What I’d also like to see is antitrust pursuit of the social media monopolists, with the goal of breaking them up. By now, I think we know that regulating them will just invite regulatory capture, effected as soon as the next left administration deliberately turns its back. Creating multiple competitors where there was one monopolist comes closer to putting the market in charge. It’s a fair question as to whether the DOJ could be trusted to vigorously pursue such cases, but then it might be a useful litmus test to smoke out more ‘resisters’ in that agency.

    • #8
    • May 28, 2020, at 8:15 AM PDT
    • 3 likes
  9. Roderic Coolidge

    Stop using Facebook and Twitter. There are other platforms.

    • #9
    • May 28, 2020, at 8:59 AM PDT
    • 1 like
  10. RightAngles Member

    Or maybe it’s 4-D Chess. I don’t think you need to feel “uncomfortable” at all. Unless, of course, you don’t like Trump and would prefer to see a Democrat in the White House. But if that’s the case, you might want to remember that these Democrats of today, these are not Democrats, not anymore. Be very careful what you wish for.

    “With his tweets about Scarborough’s intern, Trump set a trap for Twitter.”

     Trump is one of the most calculating, rational people ever to occupy the White House. He’s been faced with a serious problem, which is the fact that the immensely powerful social media giants, which are the gateway to most information nowadays, have already begun trying to sway the election to Biden. Legislatively, thanks to three years of Russiagate and the current hostile House, Trump has been powerless.

    So Trump set a trap. On Wednesday, the Twitter mouse took the bait.

    https://www.americanthinker.com/blog/2020/05/with_his_tweets_about_scarboroughs_intern_trump_set_a_trap_for_twitter.html

    • #10
    • May 28, 2020, at 10:00 AM PDT
    • 1 like
  11. Headedwest Coolidge

    Roderic (View Comment):

    Stop using Facebook and Twitter. There are other platforms.

    Agencies of my local, state and national government use both of those platforms for disseminating important information that I may need to know. If that is going to continue (and there are many advantages for use of channels like that) we are leaving the scope of a private corporation and edging toward public utility territory.

     

     

    • #11
    • May 28, 2020, at 11:35 AM PDT
    • Like
  12. Instugator Thatcher
    Instugator Joined in the first year of Ricochet Ricochet Charter Member

    Jon1979 (View Comment):
    But all a 230 revision EO would do would be to take Twitter, Facebook and YouTube down to the levels of The New York Times, CNN or Vox, in that the social media sites would no longer get the common carrier exemption and would simply have the same First Amendment rights and risks as other publishers.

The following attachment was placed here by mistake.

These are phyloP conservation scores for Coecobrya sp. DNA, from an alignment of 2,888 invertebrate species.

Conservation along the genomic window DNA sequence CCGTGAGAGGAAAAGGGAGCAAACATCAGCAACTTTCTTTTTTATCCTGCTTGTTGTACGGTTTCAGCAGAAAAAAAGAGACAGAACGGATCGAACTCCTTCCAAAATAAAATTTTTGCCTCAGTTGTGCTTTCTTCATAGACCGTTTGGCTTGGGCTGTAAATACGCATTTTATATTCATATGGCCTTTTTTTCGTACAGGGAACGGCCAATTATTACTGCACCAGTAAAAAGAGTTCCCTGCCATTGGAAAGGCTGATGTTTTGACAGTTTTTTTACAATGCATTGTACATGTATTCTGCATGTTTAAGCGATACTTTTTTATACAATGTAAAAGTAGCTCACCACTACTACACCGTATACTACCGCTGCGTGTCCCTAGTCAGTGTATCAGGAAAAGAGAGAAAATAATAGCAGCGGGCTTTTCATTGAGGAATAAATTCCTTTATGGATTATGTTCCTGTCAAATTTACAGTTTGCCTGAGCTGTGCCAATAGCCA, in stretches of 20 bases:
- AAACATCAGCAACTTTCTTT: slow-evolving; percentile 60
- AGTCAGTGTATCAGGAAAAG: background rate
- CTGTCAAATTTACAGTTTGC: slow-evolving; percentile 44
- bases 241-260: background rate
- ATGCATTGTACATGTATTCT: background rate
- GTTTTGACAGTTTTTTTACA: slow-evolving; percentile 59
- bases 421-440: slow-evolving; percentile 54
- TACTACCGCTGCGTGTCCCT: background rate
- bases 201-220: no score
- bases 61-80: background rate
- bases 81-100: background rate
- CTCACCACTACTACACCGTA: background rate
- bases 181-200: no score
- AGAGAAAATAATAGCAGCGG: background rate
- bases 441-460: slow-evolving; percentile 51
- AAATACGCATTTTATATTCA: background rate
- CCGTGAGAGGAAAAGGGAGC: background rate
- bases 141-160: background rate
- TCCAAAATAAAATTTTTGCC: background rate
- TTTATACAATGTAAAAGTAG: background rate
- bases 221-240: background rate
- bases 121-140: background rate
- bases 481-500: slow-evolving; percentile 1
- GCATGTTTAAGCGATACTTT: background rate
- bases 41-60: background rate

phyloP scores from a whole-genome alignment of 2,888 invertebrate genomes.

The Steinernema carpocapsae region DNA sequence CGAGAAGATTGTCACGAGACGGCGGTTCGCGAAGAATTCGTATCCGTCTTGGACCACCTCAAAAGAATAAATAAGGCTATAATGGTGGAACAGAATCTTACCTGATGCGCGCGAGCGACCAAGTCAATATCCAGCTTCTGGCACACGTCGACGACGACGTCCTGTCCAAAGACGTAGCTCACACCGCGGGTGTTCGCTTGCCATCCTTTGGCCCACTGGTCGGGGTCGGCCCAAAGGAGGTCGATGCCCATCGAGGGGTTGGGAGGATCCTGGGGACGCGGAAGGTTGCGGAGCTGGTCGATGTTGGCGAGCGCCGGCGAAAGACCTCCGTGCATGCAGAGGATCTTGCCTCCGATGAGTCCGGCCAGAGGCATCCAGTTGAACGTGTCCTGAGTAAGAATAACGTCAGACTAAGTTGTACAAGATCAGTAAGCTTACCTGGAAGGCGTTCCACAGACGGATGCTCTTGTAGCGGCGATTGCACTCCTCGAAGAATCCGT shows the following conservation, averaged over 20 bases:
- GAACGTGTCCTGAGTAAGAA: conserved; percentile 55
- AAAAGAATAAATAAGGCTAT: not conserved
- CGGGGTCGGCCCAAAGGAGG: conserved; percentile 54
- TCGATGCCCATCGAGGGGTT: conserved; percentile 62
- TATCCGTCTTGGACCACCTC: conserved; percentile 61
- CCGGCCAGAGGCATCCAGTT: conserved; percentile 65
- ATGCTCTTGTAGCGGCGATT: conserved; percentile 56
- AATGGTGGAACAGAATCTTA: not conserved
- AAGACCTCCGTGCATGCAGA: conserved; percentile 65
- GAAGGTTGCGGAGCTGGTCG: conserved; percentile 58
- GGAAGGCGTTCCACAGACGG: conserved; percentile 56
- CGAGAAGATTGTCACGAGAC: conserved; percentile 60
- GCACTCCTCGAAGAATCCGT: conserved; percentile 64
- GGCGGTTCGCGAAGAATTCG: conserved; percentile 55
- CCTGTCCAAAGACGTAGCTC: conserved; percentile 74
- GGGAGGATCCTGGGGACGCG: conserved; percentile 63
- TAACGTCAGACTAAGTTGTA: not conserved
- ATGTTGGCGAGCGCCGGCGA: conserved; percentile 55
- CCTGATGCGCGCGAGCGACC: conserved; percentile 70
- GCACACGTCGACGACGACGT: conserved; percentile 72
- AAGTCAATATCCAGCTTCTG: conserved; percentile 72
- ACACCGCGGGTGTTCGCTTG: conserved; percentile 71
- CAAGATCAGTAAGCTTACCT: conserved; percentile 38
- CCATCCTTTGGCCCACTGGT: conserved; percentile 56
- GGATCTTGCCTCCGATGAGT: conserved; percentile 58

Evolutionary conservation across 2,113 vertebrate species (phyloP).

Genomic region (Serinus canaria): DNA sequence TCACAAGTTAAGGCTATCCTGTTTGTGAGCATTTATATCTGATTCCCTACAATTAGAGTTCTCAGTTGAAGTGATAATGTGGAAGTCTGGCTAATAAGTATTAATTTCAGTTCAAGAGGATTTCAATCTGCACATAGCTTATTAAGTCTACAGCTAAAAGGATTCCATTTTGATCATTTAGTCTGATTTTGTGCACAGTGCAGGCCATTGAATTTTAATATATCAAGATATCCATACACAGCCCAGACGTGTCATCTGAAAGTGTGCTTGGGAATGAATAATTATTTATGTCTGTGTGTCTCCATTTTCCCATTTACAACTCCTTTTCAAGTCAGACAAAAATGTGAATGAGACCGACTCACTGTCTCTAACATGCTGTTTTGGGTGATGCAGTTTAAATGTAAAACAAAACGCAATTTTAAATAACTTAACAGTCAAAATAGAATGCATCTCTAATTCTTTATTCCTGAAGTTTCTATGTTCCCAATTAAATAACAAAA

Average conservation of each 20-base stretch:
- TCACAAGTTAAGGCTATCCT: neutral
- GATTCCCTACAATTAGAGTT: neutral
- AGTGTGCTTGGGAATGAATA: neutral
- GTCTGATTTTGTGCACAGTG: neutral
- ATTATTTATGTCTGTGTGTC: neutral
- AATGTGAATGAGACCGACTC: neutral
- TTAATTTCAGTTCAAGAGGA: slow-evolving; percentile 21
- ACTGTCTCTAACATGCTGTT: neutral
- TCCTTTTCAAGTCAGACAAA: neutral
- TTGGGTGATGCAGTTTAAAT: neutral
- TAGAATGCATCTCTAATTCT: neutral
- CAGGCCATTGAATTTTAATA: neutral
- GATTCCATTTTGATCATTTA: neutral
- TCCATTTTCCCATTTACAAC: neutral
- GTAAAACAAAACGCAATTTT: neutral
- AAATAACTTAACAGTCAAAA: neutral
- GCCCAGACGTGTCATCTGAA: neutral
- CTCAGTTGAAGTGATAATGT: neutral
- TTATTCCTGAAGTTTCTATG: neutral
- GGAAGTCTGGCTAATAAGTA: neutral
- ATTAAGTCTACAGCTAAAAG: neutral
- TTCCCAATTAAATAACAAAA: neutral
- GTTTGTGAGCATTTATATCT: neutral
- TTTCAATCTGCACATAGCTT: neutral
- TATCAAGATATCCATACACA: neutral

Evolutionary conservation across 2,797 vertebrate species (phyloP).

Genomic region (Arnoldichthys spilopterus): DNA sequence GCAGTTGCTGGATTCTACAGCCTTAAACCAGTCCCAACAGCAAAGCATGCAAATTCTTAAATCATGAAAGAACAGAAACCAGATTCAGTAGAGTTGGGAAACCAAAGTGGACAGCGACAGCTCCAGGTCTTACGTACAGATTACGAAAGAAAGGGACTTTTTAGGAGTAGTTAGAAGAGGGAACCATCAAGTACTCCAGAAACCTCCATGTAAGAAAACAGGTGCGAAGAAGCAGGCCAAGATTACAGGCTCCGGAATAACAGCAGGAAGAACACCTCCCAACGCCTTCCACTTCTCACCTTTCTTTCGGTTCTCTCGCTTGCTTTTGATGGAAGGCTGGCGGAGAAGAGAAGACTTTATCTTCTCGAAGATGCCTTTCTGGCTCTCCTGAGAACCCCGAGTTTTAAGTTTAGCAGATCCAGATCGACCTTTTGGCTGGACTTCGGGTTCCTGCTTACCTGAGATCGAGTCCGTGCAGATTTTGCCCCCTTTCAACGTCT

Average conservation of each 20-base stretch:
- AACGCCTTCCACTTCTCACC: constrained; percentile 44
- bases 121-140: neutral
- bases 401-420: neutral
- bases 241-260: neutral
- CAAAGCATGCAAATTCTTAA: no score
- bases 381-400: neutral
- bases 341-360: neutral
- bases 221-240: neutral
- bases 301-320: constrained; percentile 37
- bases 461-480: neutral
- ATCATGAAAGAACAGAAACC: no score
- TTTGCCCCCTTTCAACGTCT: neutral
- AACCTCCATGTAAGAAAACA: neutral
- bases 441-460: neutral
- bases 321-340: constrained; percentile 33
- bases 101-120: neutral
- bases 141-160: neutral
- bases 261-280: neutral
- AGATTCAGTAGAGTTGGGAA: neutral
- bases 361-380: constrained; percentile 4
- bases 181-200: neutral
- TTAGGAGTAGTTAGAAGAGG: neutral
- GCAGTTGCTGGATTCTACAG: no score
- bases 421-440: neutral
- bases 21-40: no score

This deserves further exploration.

    Yes, it turns them into publishers.

    Which means they are liable for every comment they let pass, from every user, on the platform. The possibilities for litigation are enormous. Ex-GF lies about your breakup – sue the publisher. Published threats are then presumed to come from the newly minted publisher.

    In other words, every comment or link will have to be “moderated” – to an extent unthought of by big tech. Each error is a new opportunity for an offended party to seek damages.

    Think of the Central Park Karen – yes, what she did was wrong, but she suffered real harm as a result of the outrage mob on Twitter. Twitter becomes a publisher, those damages become recoverable.

    • #12
    • May 28, 2020, at 12:30 PM PDT
    • Like
  13. Gary McVey Contributor
    Gary McVey Joined in the first year of Ricochet Ricochet Charter Member

    Jon1979 (View Comment):

    E. Kent Golding (View Comment):

    Our country would be in better shape if both the bushes , particularly W, had pushed back against the Anti-Republican, Anti- Conservative narratives. I sometimes think they didn’t push back because they agreed with the narratives. The “Bush Lied – People Lied” narrative was particularly dishonest and harmful. I am not sure whether Saddam had weapons of mass destruction or not, but Saddam certainly claimed to have them, and Bush certainly believed Saddam had them. At worst, Bush was wrong, not dishonest or lying. Yet he never pushed back, which contributed to future Democrat victories. Fair or not, the Georges were a reason I was very anti Jeb.